Mortality rates are useful but miss an important point: a life lost is a life lost, regardless of borders. Excess mortality counts in the absolute afford a more useful perspective if our goal is to assess the true extent of life lost during this pandemic.
Public commentary on the mortality burden of the pandemic has excessively focused on “mortality rates”. Mortality rates afford a relative perspective: the number of deaths during a specific interval relative to a defined population. They’re useful to measure the intensity of the pandemic and the performance of policy. But they do miss one important point: a life lost is a life lost, regardless of borders.
From a global impact perspective, one may be more concerned with a moderate mortality rate in Bangladesh than a high mortality rate in Belgium as the much larger population of Bangladesh will likely produce a much larger death count in the absolute. This is not to dispel the importance of relative measurements or to diminish the tragedy of death in any country – large or small. But conversely let us not lose sight of the global picture, which shines through most clearly by counting the number of deaths in the absolute.
The absolute number of excess deaths is estimated since such data are not readily available for each and every country. We use the mid-point estimates of cumulative excess mortality derived from the excess death model by The Economist.
The chart shows that the global mortality picture is totally different from what we’re accustomed to: developing countries – not high-income countries – account for the bulk of global mortality. Upper-middle, lower-middle and low income countries comprise the developing world and they make up most of the land mass adjusted by the tally of excess mortality.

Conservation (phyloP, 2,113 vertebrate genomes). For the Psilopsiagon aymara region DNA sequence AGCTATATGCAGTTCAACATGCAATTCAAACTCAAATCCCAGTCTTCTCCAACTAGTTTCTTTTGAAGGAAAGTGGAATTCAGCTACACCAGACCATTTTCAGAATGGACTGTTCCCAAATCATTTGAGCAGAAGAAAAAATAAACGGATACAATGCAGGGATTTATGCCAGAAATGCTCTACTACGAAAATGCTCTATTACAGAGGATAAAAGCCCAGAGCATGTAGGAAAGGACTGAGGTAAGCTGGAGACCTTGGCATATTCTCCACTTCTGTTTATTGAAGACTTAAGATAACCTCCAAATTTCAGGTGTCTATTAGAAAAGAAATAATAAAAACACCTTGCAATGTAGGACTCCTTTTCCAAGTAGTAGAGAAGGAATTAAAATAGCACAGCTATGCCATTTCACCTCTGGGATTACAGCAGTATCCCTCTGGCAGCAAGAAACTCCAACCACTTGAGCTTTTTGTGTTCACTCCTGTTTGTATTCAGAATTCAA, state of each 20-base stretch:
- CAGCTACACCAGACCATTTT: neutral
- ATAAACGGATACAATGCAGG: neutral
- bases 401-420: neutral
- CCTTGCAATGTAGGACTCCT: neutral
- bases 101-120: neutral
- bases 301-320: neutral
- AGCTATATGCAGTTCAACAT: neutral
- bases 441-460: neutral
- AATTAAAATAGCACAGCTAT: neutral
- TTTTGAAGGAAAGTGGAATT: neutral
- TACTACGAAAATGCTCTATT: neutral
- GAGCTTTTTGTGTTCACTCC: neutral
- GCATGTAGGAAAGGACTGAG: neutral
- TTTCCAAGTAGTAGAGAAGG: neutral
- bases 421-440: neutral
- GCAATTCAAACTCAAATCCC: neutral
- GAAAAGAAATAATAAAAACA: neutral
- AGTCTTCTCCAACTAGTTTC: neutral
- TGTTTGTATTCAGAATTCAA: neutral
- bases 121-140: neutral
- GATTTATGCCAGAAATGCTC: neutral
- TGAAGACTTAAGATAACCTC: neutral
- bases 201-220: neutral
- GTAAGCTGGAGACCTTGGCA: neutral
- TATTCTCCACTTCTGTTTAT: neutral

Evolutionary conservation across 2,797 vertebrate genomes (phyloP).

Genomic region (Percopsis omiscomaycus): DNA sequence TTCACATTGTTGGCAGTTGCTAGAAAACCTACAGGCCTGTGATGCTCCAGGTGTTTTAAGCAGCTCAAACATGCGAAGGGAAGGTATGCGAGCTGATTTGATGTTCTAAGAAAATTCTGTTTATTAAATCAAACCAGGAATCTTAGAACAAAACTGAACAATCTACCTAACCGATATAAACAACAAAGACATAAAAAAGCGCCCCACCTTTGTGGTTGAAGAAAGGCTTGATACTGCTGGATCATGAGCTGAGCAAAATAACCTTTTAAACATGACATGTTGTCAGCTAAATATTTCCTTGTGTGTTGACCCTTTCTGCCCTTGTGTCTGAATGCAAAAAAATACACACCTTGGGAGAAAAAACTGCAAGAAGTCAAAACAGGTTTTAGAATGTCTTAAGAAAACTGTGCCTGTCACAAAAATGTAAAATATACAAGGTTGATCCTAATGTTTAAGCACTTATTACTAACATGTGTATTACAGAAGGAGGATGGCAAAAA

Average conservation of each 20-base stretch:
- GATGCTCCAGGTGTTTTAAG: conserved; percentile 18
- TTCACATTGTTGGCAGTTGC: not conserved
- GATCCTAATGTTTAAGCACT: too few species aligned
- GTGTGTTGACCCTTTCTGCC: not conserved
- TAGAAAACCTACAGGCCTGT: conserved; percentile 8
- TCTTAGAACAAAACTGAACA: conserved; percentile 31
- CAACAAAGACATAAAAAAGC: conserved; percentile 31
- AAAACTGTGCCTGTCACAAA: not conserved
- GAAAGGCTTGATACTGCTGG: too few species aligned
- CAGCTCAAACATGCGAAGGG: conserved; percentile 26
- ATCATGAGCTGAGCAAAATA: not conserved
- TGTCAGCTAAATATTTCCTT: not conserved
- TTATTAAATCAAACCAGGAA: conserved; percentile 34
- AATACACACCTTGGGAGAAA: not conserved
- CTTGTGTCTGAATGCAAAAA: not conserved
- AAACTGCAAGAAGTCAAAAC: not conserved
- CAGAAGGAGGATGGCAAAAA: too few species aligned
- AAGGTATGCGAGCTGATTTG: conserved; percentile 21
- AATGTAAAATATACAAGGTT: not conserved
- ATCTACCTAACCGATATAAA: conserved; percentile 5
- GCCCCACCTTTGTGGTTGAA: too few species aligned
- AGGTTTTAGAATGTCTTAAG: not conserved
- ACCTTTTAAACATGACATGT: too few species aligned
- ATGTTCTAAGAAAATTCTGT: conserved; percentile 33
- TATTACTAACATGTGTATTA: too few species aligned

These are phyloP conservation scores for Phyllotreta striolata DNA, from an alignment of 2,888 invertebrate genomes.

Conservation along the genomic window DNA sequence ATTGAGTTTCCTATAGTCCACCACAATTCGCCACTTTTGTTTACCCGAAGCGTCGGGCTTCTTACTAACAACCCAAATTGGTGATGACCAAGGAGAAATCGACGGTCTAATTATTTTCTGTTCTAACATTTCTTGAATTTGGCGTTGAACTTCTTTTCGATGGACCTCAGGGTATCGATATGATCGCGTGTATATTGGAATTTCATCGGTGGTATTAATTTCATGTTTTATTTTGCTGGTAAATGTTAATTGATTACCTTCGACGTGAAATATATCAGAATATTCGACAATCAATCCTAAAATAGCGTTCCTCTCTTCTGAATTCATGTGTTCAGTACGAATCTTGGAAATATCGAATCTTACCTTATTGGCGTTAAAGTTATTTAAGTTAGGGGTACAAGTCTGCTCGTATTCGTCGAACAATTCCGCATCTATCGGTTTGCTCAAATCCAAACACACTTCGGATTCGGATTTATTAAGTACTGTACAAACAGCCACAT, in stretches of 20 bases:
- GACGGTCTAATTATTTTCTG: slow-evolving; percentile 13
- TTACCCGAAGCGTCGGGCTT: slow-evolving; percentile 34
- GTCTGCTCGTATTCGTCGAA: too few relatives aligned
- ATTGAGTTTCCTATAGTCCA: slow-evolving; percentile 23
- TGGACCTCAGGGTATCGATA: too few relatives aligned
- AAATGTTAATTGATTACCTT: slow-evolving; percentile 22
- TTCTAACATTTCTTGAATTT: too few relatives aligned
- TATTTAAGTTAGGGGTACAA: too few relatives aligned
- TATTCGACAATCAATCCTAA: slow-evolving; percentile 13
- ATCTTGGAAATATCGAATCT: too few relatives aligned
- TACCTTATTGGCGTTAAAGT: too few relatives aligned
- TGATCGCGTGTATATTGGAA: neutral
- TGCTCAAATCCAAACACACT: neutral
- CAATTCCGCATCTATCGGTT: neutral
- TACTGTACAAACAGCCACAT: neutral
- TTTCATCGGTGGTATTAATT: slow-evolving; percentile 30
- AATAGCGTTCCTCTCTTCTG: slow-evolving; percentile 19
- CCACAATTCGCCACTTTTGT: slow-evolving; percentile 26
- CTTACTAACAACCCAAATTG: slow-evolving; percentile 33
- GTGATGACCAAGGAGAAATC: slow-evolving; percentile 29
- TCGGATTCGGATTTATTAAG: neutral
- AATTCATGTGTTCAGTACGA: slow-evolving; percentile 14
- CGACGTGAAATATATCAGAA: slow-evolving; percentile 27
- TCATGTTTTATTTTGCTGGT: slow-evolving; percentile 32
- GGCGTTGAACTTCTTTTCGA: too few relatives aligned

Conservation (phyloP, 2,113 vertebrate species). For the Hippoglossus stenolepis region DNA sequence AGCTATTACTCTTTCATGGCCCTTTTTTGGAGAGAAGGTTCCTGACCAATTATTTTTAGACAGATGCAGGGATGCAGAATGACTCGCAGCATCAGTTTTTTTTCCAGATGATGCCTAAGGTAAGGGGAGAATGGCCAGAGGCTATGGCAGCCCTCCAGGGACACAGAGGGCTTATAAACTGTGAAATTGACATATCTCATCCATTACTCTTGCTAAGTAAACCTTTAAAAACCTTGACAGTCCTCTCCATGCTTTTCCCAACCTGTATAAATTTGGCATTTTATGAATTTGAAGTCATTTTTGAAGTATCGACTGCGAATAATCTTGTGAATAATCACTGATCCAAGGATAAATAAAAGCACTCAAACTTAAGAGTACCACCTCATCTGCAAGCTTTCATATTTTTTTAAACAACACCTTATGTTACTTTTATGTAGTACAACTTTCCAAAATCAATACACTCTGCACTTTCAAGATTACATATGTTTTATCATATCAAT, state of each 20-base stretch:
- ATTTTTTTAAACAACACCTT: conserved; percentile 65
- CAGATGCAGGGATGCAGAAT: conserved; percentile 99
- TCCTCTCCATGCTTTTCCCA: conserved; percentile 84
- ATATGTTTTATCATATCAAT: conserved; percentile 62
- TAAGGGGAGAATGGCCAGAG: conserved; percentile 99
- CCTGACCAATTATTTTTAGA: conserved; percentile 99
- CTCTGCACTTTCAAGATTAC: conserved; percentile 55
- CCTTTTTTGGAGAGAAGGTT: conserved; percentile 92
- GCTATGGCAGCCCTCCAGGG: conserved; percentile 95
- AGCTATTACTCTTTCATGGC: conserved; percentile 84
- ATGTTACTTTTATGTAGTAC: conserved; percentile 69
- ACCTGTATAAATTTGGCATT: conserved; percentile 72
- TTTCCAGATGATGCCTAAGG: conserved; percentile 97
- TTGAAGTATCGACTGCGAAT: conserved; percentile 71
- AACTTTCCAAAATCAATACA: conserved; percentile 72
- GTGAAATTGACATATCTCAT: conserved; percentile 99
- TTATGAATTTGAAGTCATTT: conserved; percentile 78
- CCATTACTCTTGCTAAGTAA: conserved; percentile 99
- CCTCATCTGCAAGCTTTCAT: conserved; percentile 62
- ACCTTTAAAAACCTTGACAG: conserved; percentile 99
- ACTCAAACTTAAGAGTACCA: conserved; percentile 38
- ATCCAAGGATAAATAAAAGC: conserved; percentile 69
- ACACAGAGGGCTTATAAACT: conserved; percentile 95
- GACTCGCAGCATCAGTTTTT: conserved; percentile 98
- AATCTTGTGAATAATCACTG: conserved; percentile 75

For completeness, the chart below combines the absolute perspective with the relative one. Land mass continues to represent excess deaths in the absolute, but the colors now reflects the excess death rate expressed per 100K people. The breaks are quantiles (which divide the frequency distribution into equal groups).
Taking a deeper look, let’s examine the distribution by World Bank income classification. Below we show how the 20 million excess deaths so far are distributed across high-income and developing countries. The developing world accounts for 86% of estimated global excess mortality. Lower-middle-income countries (LMICs) represent most of that. They claim 51% of global excess mortality.
This discussion matters tremendously if we are to advocate for vaccine equity. The relative perspective afforded by reported COVID-19 mortality rates conveys the wrong impression that the pandemic has been mild in developing countries. This argument has been used over and over again to question why countries that have “weathered the pandemic well” thanks to their younger age structure and despite considerable transmission need vaccines in the first place.
There are at least three problems with that argument: (1) alternative measures of excess mortality that take into account deficiencies in data quality and testing regimes arrive at exactly the opposite conclusion: even on a relative basis, developing countries have suffered a more intense pandemic, (2) we cannot lump the developing world into one broad category and ignore the differences within, and (3) as argued in this post, we need to complement our relative perspectives with absolute ones.
From a global social welfare perspective, a life lost is a life lost. At a minimum, equal moral concern should apply to that life no matter where that person happened to live and irrespective of the population size of the country.
Going one step further, universally recognized ethical principles that highlight “priority for the disadvantaged” would in fact attach greater moral concern to a life lost among the disadvantaged. This provides a powerful argument in favor of vaccine equity, since most of the absolute mortality toll has indeed been claimed by countries with lower levels of per capita income.
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